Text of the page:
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Lloyd D. Barba (Section 01)
(Offered as REL 234, AMST 234 and LLAS 234) From sanctuary cities and states to sanctuary campuses and churches, declarations of sanctuary sites have swept the nation in recent years. The U.S. Sanctuary Movement, established in 1982 to harbor Central American asylum seekers fleeing civil wars, has today assumed broader social implementations in the New Sanctuary Movement. Beginning with an examination of antecedents to the U.S. Sanctuary Movement in global contexts, this course will offer students an in-depth study of the Sanctuary Movement since the 1980s with special attention to the New Sanctuary Movement which is active today throughout the country. Engagement with sanctuary workers outside the Amherst area may occasion one or two field trips, depending on availability.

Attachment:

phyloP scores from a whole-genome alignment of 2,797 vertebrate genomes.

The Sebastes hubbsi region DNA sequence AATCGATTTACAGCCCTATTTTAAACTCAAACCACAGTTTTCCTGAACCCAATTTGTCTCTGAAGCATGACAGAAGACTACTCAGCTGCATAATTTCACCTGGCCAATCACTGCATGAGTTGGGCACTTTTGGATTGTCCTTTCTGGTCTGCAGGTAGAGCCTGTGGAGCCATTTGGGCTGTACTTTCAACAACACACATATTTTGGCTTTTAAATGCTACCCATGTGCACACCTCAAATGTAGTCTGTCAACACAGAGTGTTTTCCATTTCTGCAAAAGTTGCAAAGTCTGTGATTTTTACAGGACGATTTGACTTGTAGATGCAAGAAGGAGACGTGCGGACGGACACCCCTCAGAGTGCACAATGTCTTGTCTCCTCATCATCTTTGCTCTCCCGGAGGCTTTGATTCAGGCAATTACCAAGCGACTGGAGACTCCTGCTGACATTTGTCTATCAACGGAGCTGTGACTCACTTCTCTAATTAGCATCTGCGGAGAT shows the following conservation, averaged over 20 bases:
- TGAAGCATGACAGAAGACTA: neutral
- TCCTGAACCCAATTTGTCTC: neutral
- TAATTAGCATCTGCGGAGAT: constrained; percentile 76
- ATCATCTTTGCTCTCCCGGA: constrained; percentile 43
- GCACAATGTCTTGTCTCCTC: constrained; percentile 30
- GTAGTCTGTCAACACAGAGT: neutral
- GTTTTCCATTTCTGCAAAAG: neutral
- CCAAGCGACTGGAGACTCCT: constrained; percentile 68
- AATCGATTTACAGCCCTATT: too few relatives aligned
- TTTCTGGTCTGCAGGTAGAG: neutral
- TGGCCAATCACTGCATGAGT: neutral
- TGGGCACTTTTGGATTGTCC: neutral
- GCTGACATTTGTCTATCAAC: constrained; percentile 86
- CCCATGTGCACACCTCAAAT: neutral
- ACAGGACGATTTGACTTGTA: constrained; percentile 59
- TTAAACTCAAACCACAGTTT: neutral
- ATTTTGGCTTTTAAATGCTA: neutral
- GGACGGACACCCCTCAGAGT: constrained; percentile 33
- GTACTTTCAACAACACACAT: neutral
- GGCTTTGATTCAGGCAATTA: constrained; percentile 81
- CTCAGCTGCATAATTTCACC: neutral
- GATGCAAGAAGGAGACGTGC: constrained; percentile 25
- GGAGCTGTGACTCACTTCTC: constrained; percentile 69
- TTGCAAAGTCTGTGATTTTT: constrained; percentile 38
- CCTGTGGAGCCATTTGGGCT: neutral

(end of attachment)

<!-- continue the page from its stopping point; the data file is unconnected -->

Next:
Limited to 20 students. Fall and spring semesters. Assistant Professor Barba.
If Overenrolled: Seniors and majors will have priority.